screen gems

Note to straight dude ‘Fight Club’ fans: The joke’s on you

Fight Club

Welcome to Screen Gems, our weekend dive into queer and queer-adjacent titles of the past that deserve a watch or a re-watch.

The Tongue (and Bullet) in Cheek: Fight Club

The world lost an incomparable performer with the death of singer/actor Meat Loaf this week. Mr. Loaf’s often grotesque politics aside, the man possessed an incredible gift as a vocalist, and proved himself a compelling character actor too.

He also had no shame about appearing in The Rocky Horror Picture Show. So, props to him there.

For one of Meat Loaf’s best performances, however, we refer you to David Fincher’s 1999 cult satire, Fight Club. By now the broad strokes of the film have become common knowledge in pop culture. A bored and dehumanized office clerk (Edward Norton) attends a series of support groups in hopes of boosting his self-esteem by quietly mocking the pain of others. While on a business trip he meets a flamboyant, cheeky soap salesman named Tyler Durden (Brad Pitt, at his most ripped). The pair become fast friends, and to affirm their masculinity and power, begin beating the living daylights out of one another every night in underground brawls called “Fight Club.” Other men from the support groups, including Bitch-T*ts Bob (Meat Loaf) join as well, gradually regaining their self-esteem through physical brutality. The friendship takes a turn with the arrival of Marla (Helena Bonham Carter), a woman that attracts the affections of both Durden and our Narrator. As tensions mount, Durden also begins to plan a terrorist act carried out by the men of Fight Club as the ultimate act of societal defiance.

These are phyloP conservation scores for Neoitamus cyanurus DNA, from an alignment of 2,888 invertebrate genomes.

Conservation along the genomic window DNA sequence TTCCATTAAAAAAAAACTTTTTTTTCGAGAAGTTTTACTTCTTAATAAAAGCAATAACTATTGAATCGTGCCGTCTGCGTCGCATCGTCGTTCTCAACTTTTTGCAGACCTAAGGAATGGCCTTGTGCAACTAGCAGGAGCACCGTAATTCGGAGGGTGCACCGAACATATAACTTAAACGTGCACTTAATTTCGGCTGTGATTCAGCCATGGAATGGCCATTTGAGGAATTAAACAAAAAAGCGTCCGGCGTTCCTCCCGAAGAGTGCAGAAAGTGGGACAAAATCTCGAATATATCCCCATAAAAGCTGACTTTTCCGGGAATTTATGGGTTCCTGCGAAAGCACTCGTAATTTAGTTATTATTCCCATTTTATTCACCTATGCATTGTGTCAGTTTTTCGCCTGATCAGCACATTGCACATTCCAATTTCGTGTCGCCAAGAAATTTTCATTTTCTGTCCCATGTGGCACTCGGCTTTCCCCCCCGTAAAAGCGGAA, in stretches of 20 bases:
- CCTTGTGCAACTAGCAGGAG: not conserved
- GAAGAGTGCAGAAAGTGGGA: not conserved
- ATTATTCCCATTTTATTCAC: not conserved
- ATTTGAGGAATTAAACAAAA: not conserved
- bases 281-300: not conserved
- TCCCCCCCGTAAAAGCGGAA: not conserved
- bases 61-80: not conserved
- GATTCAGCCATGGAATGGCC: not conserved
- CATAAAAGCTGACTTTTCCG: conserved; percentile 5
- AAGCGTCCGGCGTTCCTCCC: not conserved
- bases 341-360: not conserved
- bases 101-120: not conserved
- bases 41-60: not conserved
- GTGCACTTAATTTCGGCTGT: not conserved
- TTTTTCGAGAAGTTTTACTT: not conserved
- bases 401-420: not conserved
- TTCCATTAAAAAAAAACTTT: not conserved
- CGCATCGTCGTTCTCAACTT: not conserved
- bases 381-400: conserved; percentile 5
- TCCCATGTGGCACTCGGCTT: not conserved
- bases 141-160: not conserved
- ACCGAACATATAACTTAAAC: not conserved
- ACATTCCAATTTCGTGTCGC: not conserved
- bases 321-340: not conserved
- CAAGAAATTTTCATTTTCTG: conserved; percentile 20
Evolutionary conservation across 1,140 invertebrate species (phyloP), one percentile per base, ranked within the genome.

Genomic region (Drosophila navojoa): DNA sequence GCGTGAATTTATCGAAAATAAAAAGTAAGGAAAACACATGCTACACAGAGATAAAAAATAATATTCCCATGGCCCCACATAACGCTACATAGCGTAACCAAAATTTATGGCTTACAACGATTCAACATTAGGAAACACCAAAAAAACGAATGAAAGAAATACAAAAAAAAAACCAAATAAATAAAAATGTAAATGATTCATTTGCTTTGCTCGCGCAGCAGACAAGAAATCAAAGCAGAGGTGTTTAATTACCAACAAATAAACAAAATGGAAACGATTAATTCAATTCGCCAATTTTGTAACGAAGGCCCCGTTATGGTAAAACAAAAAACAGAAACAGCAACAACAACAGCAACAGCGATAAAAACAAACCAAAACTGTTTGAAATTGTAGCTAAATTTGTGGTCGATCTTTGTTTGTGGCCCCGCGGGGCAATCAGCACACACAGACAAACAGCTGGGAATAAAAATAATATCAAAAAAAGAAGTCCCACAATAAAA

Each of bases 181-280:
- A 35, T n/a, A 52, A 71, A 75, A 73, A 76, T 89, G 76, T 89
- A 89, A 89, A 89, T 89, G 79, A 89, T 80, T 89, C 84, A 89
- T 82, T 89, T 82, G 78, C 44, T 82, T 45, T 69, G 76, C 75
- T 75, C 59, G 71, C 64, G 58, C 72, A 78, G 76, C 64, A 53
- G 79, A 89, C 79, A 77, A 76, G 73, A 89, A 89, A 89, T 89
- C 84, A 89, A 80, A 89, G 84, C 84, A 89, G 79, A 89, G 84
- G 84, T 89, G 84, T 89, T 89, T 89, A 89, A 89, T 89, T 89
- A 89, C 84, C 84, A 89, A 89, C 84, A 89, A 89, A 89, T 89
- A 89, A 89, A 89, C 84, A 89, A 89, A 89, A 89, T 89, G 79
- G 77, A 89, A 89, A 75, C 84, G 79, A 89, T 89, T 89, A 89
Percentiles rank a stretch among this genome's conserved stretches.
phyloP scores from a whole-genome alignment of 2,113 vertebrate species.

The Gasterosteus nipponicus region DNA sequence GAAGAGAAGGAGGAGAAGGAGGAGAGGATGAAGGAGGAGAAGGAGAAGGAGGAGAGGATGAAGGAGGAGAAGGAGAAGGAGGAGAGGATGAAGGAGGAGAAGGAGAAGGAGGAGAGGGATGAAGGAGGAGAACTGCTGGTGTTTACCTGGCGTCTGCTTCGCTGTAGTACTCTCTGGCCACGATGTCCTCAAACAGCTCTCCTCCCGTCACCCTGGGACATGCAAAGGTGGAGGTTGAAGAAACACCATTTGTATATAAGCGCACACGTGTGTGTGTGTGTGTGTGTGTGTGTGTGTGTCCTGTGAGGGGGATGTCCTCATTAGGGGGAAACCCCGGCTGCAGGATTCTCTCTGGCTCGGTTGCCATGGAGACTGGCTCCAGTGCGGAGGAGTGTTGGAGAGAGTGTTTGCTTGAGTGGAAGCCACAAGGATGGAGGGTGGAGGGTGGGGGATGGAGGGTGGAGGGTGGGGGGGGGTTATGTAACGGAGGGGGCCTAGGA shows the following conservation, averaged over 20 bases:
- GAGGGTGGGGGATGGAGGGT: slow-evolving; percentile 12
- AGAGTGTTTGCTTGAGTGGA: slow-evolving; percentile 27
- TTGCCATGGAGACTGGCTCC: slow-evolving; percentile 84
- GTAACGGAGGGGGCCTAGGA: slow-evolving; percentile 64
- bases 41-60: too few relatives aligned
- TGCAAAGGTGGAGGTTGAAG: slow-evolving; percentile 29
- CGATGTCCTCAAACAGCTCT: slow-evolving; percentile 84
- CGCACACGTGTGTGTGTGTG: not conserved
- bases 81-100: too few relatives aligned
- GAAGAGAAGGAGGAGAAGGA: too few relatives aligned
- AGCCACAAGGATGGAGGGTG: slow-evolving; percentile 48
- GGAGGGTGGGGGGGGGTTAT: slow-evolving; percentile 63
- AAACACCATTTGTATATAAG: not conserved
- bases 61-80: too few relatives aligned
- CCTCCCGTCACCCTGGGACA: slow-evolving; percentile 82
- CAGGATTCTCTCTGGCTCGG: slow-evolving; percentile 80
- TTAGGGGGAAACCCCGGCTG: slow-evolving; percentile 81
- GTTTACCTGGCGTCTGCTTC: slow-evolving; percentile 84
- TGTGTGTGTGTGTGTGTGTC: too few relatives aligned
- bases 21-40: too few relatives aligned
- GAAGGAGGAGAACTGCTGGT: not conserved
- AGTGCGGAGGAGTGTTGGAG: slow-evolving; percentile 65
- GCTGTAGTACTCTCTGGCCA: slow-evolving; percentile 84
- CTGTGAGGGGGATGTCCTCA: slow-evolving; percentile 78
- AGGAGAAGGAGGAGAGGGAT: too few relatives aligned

Watching Fight Club, we can’t help but think of a line from Alfonso Cuarón’s masterpiece Y Tu Mamá También. In that movie, a woman tells the two male leads “Typical men. Fighting like dogs and marking your territory when all you really want to do is f*ck each other.”

We have to wonder if Cuarón had watched Fight Club prior to his work on that film. Indeed, it seems like the male characters in Fight Club would be a whole lot happier–not to mention healthier–if they could express respect and affection through the magic of gay sex. We also suspect that latent homoeroticism is by design: Chuck Palahniuk, author of the original novel, is a gay man. Director David Fincher, an artist known for subversive films that often deal with sex-as-power also seems too intelligent a man to not be in on the joke.

The hetero cult of Fight Club, which seems to relish the film’s violence-as-masculinity, on the other hand, may not quite get the humor. When considered in a modern context of incels, conspiracy theories, domestic terrorism, Pepe the Frog memes, Men’s Rights and the like, Fight Club takes on a frightening prescience. For these men, masculinity is a fragile, necessary thing. Rather than engaging in sadomasochistic fights, maybe they should just try some old-fashioned gay sex to affirm their manhood.

We have a feeling the world would be a much happier place.

Streams on Amazon, Hulu, YouTube & VUDU.